Sprezzatura: How Transhumanists Can Improve Themselves by Looking Into The Past
Since the emergence of transhumanism, individuals that have associated themselves with this controversial philosophy have looked to the future for improvement. This has led many scientists with futurist and/or transhumanist sympathies to develop advanced technologies to improve the human condition and beyond. From Ray Kurtzweil and his work in speech recognition technology to Aubrey De Grey and his work in regenerative medicine, the transhumanist ideology has been stamped on many technologies either in development or already developed. As many look to the future for improvement, many have forgotten many philosophies that significantly changed human civilization. From both China and Europe, philosophies that were based around the principle of driving individuals to meet and exceed their potential have been neglected due to their archaic status. So, how can philosophies from the past be used for humanity’s future?
During the Renaissance Era in Europe, Greco-Roman philosophy became the backbone for the emergence of what we now call Renaissance humanism. This philosophy was initially created by Italian scholars and writers during the fourteenth and fifteenth centuries, in response for a need of scholastic education. This spreading philosophy sought to create a citizenry of individuals able to engage the civic life with their knowledge of the Humanities. The main motive for this movement was for the legacy revival that originated from classical antiquity, and the universal acceptance of all individuals. One basic concept from Renaissance humanism was that humans are empowered and limitless in their capacity for development, which led people to embrace all aspects of knowledge and develop their capabilities as much as possible. One humanist, Leon Battista Alberti, said that “A man can do all things if he will”. This led to the emergence of many known polymaths, including Leonardo da Vinci, who is referred to as a “Renaissance man” or a Homo Universalis. In fact, this phrase is frequently been used by futurists and transhumanists to reflect the idea of the technologically enhanced human being.
During this time period, the ideal individual was capable of having a vast amount of knowledge in several disciplines while being fit and athletic. In fact, the Renaissance gentleman was supposed to be fluent in several languages, knowledgeable in many disciplines, and highly athletic. These days, the brain-and-brawn dichotomy is heavily prevalent within society with the addition of specialization. Another major concept accepted was sprezzatura. This concept, created by Baldassare Castiglione, is an attitude the ideal courier must have in everyday life. Sprezzatura is the ability to perform the tasks of a Homo universalis without a showy or boastful behavior. This idea mirrors the Confucian idea of the ideal gentleman, where the Confucian gentleman should perform actions with pure spontaneity instead of conscious attention. According to Confucius, this mindset produces better and nobler skill. A gentleman with sprezzatura must be able to perform tasks with the intent of appearing like little or no effort was put into his work.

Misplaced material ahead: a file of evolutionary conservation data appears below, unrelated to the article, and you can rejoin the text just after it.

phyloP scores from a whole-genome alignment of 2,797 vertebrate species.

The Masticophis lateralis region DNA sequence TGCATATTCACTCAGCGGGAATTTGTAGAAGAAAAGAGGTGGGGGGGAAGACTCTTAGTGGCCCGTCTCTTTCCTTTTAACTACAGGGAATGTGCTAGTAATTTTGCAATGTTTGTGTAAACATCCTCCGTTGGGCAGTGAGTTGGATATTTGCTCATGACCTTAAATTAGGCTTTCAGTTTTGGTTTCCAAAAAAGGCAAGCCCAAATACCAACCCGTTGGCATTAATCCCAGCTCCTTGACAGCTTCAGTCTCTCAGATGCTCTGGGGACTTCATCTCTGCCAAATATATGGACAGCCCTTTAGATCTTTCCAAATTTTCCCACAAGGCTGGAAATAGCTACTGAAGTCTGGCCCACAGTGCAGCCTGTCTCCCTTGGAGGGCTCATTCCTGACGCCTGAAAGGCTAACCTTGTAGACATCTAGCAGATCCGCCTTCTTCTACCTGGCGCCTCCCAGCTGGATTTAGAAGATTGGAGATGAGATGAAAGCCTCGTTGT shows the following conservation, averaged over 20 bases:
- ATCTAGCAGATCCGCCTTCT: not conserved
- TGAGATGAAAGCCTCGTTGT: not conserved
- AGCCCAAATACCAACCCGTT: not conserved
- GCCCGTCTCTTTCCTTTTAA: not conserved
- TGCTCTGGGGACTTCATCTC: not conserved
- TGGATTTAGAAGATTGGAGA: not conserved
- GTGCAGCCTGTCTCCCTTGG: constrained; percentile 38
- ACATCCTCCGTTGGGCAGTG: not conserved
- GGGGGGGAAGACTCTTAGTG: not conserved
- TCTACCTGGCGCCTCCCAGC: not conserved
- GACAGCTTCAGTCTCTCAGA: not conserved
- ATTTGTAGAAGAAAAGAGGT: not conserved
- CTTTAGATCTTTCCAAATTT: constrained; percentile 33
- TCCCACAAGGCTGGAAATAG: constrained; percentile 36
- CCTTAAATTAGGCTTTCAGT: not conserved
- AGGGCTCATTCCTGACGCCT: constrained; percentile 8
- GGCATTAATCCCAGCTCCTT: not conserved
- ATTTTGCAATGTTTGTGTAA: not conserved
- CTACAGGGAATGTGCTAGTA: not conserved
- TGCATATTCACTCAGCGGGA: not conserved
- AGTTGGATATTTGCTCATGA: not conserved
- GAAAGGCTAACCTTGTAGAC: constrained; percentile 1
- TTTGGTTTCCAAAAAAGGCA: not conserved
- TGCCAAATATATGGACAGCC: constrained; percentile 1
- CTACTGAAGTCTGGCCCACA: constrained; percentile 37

Currently, many transhumanists spend much of their time focusing on one specific discipline alone and completely neglecting any other that exists. Also, many such individuals stand to be so occupied that they even neglect to keep their own bodies in peak condition. Through my own conversations with several notable transhumanists, they live in stressful situations and tend not to devote any time to physical fitness. The transhumanist can enhance their form with advanced technologies, but will one improve their lifestyle with the native abilities they are given? A person can live to an extended lifespan, but it means nothing if they cannot live a healthy lifestyle. Even though Renaissance humanism is an archaic philosophy, it has its applications within any era of human existence. The idea of maximizing the human potential resonates well within both ideologies, so the ability to integrate the philosophies of Renaissance humanism into transhumanism is most certainly possible. In this light, Renaissance humanism can be considered a predecessor of transhumanism.
The ideal human being does not come from the things an individual creates, but from the adaptation of old and new ideas. One can replace his body with a synthetic form, but it will fall victim to entropy as well without enough will to care for it. The ideology originating from the Renaissance era has a place in mankind’s future if the ones who care enough will emphasize it. The true Homo universalis or Homo futura is not a mere synthesis of man and machine, but much more. It is an individual who has the mastery of an Italian polymath, the Confucian mindset, and the integration of anatomy with autonomy.